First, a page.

Houston, Texas – The U.S. Citizenship and Immigration Services recently revised the Medical Certification for Disability Exceptions, also known as Form N-648. Immigrants suffering from disabilities or impairments can apply for an exception to waive the English and civics requirements. The USCIS is holding public info sessions in regards to the N-648 changes, but it is highly recommended to have an experienced immigration attorney review an individual’s case.
The new form is touted to help immigration officials understand a medical professional’s diagnosis of the particular disability and how it affects naturalization guidelines. The new N-648 has revised instructions, making it easier to complete the form on paper or electronically. Beginning March 22, 2011, all the old versions of the N-648 will be obsolete and barred from use.
“The disability must show that the applicant is unable to learn the history and civics part of the test,” said Houston immigration lawyer Annie Banerjee. “Old age or depression is not an excuse. Individuals benefit by speaking to an attorney to clarify their best route to citizenship, no matter the circumstance.”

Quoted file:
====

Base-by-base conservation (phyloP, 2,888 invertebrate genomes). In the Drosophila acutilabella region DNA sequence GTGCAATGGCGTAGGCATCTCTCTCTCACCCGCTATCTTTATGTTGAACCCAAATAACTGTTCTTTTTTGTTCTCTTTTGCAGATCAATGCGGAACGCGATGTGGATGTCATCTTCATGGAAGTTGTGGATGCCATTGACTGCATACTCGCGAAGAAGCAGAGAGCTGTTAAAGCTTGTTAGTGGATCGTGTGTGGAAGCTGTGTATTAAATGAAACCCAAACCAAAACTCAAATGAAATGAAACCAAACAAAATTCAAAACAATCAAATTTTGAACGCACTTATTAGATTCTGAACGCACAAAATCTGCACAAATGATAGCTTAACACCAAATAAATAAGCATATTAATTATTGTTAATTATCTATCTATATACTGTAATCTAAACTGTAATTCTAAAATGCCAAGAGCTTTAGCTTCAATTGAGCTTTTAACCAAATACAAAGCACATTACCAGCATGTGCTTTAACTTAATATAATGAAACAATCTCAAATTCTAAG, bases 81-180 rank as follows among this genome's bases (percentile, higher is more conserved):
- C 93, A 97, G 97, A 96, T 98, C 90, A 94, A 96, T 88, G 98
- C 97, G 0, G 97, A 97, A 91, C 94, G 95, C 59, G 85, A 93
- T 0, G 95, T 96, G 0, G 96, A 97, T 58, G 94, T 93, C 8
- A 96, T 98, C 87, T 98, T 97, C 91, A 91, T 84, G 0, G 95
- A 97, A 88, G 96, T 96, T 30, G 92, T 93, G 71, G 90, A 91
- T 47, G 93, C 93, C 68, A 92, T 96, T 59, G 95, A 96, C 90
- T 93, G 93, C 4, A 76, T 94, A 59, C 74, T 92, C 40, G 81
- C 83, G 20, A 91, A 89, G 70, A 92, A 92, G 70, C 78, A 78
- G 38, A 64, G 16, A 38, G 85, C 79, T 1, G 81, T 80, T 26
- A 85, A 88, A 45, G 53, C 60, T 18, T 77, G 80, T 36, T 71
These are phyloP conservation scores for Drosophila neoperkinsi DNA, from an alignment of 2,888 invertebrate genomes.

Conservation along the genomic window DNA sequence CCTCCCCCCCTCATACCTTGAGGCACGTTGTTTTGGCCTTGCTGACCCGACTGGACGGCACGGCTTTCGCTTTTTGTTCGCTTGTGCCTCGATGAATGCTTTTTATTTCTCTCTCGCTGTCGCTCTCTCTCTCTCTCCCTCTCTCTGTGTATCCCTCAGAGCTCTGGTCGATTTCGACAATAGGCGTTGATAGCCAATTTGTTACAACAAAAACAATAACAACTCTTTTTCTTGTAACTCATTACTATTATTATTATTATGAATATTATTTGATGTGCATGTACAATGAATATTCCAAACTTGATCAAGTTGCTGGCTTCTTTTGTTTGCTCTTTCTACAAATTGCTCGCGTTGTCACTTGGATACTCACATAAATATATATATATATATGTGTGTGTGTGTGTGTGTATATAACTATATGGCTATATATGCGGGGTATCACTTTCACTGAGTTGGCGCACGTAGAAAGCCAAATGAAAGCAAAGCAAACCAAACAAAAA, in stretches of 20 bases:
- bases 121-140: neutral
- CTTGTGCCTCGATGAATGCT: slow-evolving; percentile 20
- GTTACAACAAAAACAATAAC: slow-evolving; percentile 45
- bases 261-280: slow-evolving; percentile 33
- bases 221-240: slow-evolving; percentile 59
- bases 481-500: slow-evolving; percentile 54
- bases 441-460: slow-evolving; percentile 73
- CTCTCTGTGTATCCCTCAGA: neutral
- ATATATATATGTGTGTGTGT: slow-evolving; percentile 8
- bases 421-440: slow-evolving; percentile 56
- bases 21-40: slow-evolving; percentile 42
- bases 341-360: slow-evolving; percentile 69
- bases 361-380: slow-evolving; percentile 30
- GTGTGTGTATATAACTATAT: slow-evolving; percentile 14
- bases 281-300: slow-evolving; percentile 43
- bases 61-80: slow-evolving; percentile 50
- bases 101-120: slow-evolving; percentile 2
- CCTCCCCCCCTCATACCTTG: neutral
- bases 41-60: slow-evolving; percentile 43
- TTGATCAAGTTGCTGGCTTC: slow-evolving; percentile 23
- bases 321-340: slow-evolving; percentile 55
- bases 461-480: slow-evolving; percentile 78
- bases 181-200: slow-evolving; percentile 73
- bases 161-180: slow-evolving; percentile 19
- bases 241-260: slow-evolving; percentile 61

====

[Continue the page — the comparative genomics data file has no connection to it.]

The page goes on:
Any individual wanting naturalization usually has to show proficiency of U.S. history, government and the English language. A disabled applicant can now use an interpreter or medical professional to complete the certification section. Previous disability evaluations from other government agencies and a log of daily activities are no longer needed with the new form.
“It is critical to fill out the form with ample details,” said Banerjee, who has more than 10 years of success in immigration law. “I hear so many sad stories of people who did not fill it out correctly and then must start the process over again.”
An immigration lawyer will review that the disability diagnosis and the Diagnostic and Statistical Manual of Mental Disorders code is filled out correctly. The linkage between the disability and how it hampers the applicant from taking the exams is crucial. For example, an applicant with Alzheimer’s disease would have less blood flow to the brain, causing memory loss. The applicant would be unable to learn facts or the English language for the test. The USCIS will want to know that drugs or alcohol did not cause the disability; so showing the causation of the disease, the age of onset, and the permanence of the condition is important.
To learn more, visit https://www.visatous.com.